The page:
“Well this means war”

“Is is safe?” My dad asked me, just before we departed for Vietnam. He still remembered it as a war zone. Some days the place feels like a war between me and a country which I am still adjusting to. I am battling, every day for better animals welfare in a place where they are still seen largely as a commodity and I am certainly not the only one ensconced in this war here.

The wars of my parents memory are long gone but not forgotten. We discovered that firstly in Cambodia and yet again in Vietnam. Our visit to the War Remnants Museum in Ho Chi Minh city was a thoroughly harrowing experience but completely different to how I felt after our time at The Killing Fields.

One spoke of lessons learned, intense sorrow and determined healing whereas the other seemed to highlight past mistakes which seemed all too familiar to me, born over a decade after the events occurred. Cambodia had struggled through their grief and smiled in spite of it whereas Vietnam felt much more like there were still rough edges, hard and sharp corners which hadn’t eroded with time. It reminded me a little of what I did during my own war; to bury it deep and hope that the cracks didn’t show. But they always do. However I still admire Vietnam for the welcome they have given to their previous foes. I have come across many Americans happily settled in this country despite the horrors of the past and to say that the war is still well within living memory makes the acceptance all the more admirable.

At the war museum we learned about Agent Orange. I already had some idea of the deformities the wide-scale use of it caused but what I didn’t realise was how long lasting the effects were. Second generation babies are still suffering from the exposure their grandparents encountered, both within the Vietnamese and American sides of the argument. It was sickening to see that this war has destroyed so many lives long after it’s 17 year reign of terror. And war continues to do this every day.

When my parents were growing up, Asia was at war. When Peter and I were growing up, Africa was at war, now that we are grown up, the Middle East is at war. When will the madness stop? I am too practically cynical to believe in the hope of worldwide peace but all this conflict is only highlighting the fact that we are not learning from our mistakes. Museums and history lessons and memories passed down are not doing enough to change our behaviour. We still argue, we still fight, we still take sides and it looks set to continue with more death, more suffering, more money spent and for what? In my head wars achieve very little in comparison to the impacts of the individuals caught up in it. Ruling wealth and power is fleeting. PTSD can last a life time.

Sadly I can feel a global tension brewing. Back home and in some of the most powerful nations in the world there are rumbles of discontent which cause me to fear what returning to “the real world” might merit after we finish travelling. Why must we class the harsh realities of conflict as the real world when the one I have been inhabiting is based on trust and mutual respect? Work stays require an enormous amount of trust between the host and worker. The host is inviting strangers into their home and their life, trusting them with their livelihoods, pets and kids. I even had one host give me her bank card! As workers we also trust the hosts to honour the amount of work agreed on and treat us as one of the family rather than cheap labour. Even if there are a few kinks to work out it will never amount to a full scale war. I only wish it could be that simple on a larger scale.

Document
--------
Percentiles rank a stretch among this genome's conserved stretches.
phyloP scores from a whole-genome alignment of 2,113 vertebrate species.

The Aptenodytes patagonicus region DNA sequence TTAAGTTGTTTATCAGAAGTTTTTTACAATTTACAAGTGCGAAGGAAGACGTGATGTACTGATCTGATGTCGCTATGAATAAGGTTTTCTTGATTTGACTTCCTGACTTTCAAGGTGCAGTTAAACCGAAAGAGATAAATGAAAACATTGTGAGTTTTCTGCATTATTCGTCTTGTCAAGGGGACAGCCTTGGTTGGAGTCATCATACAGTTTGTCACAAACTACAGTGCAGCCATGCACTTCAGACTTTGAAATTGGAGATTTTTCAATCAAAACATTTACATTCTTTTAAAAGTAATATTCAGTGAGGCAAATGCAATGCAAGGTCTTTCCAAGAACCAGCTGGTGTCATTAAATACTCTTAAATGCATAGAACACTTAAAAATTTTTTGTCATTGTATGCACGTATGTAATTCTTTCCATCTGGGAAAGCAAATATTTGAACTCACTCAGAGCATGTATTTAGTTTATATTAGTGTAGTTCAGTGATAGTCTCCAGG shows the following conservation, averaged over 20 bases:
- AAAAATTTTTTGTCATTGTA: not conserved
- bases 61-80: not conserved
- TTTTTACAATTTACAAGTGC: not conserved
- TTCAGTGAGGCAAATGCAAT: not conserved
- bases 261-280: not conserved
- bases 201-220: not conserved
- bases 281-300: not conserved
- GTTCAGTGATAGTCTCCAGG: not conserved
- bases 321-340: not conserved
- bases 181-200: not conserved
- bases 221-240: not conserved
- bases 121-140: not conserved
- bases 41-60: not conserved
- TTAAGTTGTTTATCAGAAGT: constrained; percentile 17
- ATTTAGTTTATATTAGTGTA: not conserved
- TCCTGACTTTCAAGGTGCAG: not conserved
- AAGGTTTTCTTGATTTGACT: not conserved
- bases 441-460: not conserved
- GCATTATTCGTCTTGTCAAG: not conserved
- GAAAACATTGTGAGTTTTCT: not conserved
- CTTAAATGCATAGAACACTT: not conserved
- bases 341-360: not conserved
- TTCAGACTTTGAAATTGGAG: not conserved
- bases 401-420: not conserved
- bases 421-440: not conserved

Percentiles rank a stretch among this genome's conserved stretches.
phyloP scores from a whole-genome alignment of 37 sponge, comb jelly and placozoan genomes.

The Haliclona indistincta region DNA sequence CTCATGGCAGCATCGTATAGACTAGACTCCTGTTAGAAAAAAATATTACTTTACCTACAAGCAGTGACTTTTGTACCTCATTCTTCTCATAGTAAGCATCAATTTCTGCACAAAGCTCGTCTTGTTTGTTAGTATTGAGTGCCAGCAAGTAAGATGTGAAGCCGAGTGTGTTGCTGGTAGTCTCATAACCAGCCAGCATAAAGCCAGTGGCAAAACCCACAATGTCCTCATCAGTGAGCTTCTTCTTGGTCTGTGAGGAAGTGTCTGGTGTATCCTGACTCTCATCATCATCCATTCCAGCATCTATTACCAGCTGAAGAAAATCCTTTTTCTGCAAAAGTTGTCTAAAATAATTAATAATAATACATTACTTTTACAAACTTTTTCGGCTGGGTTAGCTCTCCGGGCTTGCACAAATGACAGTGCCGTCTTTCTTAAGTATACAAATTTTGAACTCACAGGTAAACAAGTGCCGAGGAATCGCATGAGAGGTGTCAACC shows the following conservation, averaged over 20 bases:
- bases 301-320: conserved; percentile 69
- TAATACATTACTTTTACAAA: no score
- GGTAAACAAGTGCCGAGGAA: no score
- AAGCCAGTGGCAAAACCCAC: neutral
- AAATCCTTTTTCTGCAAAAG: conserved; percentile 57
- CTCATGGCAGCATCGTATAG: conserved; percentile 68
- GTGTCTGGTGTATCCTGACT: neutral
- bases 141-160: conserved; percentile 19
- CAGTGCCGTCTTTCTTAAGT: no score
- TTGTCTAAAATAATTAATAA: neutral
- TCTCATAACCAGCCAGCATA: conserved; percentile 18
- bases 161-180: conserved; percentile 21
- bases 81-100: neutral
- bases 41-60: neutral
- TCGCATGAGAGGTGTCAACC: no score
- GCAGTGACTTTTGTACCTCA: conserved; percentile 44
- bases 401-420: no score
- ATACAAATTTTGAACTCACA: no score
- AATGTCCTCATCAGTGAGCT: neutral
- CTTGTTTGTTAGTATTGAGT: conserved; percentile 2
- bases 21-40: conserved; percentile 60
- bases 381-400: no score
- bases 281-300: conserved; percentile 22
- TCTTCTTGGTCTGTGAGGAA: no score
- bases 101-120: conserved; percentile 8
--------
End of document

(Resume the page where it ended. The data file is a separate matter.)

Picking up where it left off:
In my current world in Vietnam with my work in the zoo, the wars I am facing are of my own doing and my sacrifices were known to me (although perhaps not fully appreciated) before I set out for this part of our adventure. But this war is on a personal level. If I don’t fight for what I believe in the animals and keepers will go about their daily routines in much the same way as they always have done. But through gentle coercion, setting examples and coming up with ideas we are working together. We are making a difference despite our differences. They rely on me and I certainly could not achieve it without them either.

Humans are all the same, wherever we are from and whatever we do we are all the same species. We all sneeze, we all laugh, we all eat, we all cry. And the phrase “OK” seems to be universal in every language. But if we all just focused on our similarities we wouldn’t need war. We could still fight for what is right and what is good but in a connected way, fighting against the problems of mankind instead of the problems of one country versus another. Maybe peace is possible one day but for now I hope more people come to these places to learn the truth behind the propaganda. If we are to face more war we should at least know what it really means.


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